5. 5. IELTS|Upper-Intermediate|Revise and Check 1
  6. 6. IELTS|Upper-Intermediate|5. Perceiving colours
  7. 7. IELTS|Upper-Intermediate|6. The art of colour
  8. 8. IELTS|Upper-Intermediate|7. The best colour
  9. 9. IELTS|Upper-Intermediate|8. Adding colour
  10. 10. IELTS|Upper-Intermediate|Revise and Check 2
  11. 11. IELTS|Upper-Intermediate|9. In therapy
  12. 12. IELTS|Upper-Intermediate|10. Placebo effect
  13. 13. IELTS|Upper-Intermediate|11. Changing life expectancy
  14. 14. IELTS|Upper-Intermediate|12. Leading a healthy life
  15. 15. IELTS|Upper-Intermediate|Revise and Check 3
  16. 16. IELTS|Upper-Intermediate|13. Works of art
  17. 17. IELTS|Upper-Intermediate|14. Aboriginal art
  18. 18. IELTS|Upper-Intermediate|15. Being good at arts
  19. 19. IELTS|Upper-Intermediate|16. What is a masterpiece?
  20. 20. IELTS|Upper-Intermediate|Revise and Check 4
  21. 21. IELTS|Upper-Intermediate|17. Collecting fossils
  22. 22. IELTS|Upper-Intermediate|18. Evolution and survival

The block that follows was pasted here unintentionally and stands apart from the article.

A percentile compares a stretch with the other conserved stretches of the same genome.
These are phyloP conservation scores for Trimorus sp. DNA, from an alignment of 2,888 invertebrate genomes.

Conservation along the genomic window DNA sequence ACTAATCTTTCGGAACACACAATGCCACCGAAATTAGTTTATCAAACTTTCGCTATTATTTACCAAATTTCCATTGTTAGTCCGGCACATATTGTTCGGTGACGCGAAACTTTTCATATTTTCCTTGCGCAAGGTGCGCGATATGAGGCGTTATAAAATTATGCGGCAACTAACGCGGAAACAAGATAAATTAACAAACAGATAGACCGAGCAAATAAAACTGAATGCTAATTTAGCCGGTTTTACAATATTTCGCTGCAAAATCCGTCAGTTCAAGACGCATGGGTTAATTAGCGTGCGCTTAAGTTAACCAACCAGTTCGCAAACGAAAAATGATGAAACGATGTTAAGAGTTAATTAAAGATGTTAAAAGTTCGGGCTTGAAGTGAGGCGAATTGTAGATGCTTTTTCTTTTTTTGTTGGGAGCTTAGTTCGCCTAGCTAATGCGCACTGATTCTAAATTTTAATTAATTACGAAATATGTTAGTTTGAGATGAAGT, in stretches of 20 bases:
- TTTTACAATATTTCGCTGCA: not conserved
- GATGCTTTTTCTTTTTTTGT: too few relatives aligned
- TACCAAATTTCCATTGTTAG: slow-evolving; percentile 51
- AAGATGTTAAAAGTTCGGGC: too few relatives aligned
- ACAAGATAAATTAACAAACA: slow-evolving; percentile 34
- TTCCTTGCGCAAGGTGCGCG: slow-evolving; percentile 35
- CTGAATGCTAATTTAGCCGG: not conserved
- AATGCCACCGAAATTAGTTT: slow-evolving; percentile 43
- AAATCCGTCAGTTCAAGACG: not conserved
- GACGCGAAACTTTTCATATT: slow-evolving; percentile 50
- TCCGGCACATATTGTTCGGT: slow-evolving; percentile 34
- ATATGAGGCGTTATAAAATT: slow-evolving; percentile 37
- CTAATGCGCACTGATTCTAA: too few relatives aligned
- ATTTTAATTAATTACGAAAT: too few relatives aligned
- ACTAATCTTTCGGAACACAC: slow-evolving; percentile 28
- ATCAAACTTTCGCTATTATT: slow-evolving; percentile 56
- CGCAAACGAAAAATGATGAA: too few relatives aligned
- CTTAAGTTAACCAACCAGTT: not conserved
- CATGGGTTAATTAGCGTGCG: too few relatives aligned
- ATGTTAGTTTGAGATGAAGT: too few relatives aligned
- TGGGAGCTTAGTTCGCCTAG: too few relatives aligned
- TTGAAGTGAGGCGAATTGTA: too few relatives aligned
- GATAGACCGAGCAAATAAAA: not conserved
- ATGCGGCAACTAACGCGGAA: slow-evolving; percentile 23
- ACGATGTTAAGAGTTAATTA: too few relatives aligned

23. 23. IELTS|Upper-Intermediate|19. The Earth's interior
  24. 24. IELTS|Upper-Intermediate|20. A valuable possession
  25. 25. IELTS|Upper-Intermediate|Revise and Check 5
  26. 26. IELTS|Upper-Intermediate|21. The role of technology
  27. 27. IELTS|Upper-Intermediate|22. Film making and technology
  28. 28. IELTS|Upper-Intermediate|23. The impact of IT on society
  29. 29. IELTS|Upper-Intermediate|24. Number one website
  30. 30. IELTS|Upper-Intermediate|Revise and Check 6
  31. 31. IELTS|Upper-Intermediate|25. Environmental issues
  32. 32. IELTS|Upper-Intermediate|26. Wildlife wonders
  33. 33. IELTS|Upper-Intermediate|27. Endangered species
  34. 34. IELTS|Upper-Intermediate|28. A symbol of a nation
  35. 35. IELTS|Upper-Intermediate|Revise and Check 7
  36. 36. IELTS|Upper-Intermediate|29. Exploring space
  37. 37. IELTS|Upper-Intermediate|30. Observing the stars
  38. 38. IELTS|Upper-Intermediate|31. Space tourism prospects
  39. 39. IELTS|Upper-Intermediate|32. Extraterrestrial phenomena
  40. 40. IELTS|Upper-Intermediate|Revise and Check 8
  41. 41. IELTS|Upper-Intermediate|Exam Part 1
  42. 42. IELTS|Upper-Intermediate|Exam Part 2